Since the new changes have rolled out there has been a slight decline in consumer demand. As the changes continue to take effect and the potential for more rate increases continues, it becomes more apparent we will continue to see a shift in the mortgage and real estate market.

However, by choosing to work with a Dominion Lending Centres mortgage broker you are guaranteed to work with someone who has an in-depth understanding of both the changes and the market. They will work alongside you to find the best possible solution to get you the sharpest rate.

Geoff Lee

Dominion Lending Centres – Accredited Mortgage Professional
Geoff is part of DLC GLM Mortgage Group based in Vancouver, BC.

 

Monthly General Information

 

Welcome to the October issue of the News & Rate Advisor.

 

Current Discount Mortgage Rates for Oct 2018   Conventional1 High Ratio2
Variable Rate   2.65% 2.60%
2 Year   3.19% 3.19%
4 Year   3.64% 3.59%
5 Year   3.34% 3.29%
Prime Rate   3.70% 3.70%

 

 

 

Canadian Qualifying Rate Oct 2018
Rate 5.34%
Source: Bank of Canada

 

 

 

Current Posted Mortgage Rates Oct 2018 Oct 2017 Oct 2016
1 Year 3.49% 3.24% 3.14%
3 Year 4.29% 3.64% 3.39%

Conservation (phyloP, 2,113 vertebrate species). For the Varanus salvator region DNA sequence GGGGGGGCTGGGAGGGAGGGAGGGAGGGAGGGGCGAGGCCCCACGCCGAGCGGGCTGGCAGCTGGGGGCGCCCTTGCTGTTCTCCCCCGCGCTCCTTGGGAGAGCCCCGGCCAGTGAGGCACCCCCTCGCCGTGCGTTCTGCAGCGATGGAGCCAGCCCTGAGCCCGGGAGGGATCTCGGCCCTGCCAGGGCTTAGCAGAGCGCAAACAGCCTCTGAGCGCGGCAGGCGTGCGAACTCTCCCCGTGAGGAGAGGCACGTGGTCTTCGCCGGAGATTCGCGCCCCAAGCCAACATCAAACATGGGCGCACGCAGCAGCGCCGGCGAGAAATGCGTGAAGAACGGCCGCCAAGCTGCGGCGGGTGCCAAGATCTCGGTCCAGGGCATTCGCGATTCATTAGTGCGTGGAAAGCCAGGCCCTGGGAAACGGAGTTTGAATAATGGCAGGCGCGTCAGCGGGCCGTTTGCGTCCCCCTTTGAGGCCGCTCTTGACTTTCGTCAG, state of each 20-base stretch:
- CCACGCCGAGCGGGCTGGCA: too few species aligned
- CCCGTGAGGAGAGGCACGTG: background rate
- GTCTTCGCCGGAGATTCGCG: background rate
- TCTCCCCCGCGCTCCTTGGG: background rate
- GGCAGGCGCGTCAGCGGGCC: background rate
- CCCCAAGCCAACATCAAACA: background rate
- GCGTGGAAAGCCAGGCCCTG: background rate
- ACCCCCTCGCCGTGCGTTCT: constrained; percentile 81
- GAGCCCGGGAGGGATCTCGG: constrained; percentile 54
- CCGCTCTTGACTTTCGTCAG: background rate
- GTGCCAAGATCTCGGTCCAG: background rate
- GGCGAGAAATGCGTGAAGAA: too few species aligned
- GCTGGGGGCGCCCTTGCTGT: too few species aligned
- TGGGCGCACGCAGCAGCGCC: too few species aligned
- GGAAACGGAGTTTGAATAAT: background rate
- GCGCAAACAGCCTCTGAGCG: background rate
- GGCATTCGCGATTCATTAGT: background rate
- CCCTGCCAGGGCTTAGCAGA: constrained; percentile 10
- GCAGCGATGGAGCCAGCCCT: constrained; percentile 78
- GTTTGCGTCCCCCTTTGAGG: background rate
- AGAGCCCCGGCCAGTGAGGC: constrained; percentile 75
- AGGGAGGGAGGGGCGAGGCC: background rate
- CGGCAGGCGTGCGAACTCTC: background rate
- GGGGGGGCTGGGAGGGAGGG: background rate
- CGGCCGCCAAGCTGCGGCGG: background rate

5 Year 5.34% 4.89% 4.64%

 



Source: Bank of Canada

 

 

 

 

Nationwide Building Permits Aug 2018 Aug 2017 Aug 2016
Residential $5,310,449,000 $4,887,519,000 $4,516,206,000
Commercial $3,801,749,000 $2,684,389,000 $2,856,502,000
Total $9,112,198,000 $7,571,908,000 $7,372,708,000

 



Source: Stats Canada – preliminary figures

 

 

 

 

Current Bank of Canada Rate & Prime Rates Oct 2018 Oct 2017 Oct 2016
Bank Rate 1.75% 1.25% 0.75%
Prime Rate 3.70% 3.20% 2.70%

 



Source: Bank of Canada

 

 

 

 

 

Average House Prices by City Aug 2018 Aug 2017 Aug 2016
Yellowknife $417,548 $447,334 $388,119
Vancouver $1,083,400 $1,029,700 $833,065
Victoria $692,700 $620,700 $570,196
Edmonton $330,000 $373,438 $369,956
Calgary $426,800 $436,500 $456,663
Saskatoon $293,900 $316,700 $349,716
Regina $277,600 $313,000 $309,634
Toronto $764,800 $755,400 $710,410
Hamilton-Burlington $578,000 $554,507 $496,894
Ottawa-Carleton $391,100 $365,200 $369,055
Quebec City $283,054 $266,072 $279,780
Montreal $345,600 $326,400 $358,935
Fredericton $187,714 $166,135 $187,411
Saint John $185,934 $172,803 $165,661
Halifax-Dartmouth $295,413 $284,037 $281,977
Winnipeg $302,100 $297,897 $278,718

 



Source: CREA – Most Recent Month Reported

 

 

 

 

Average House Prices by Province Aug 2018 Aug 2017 Aug 2016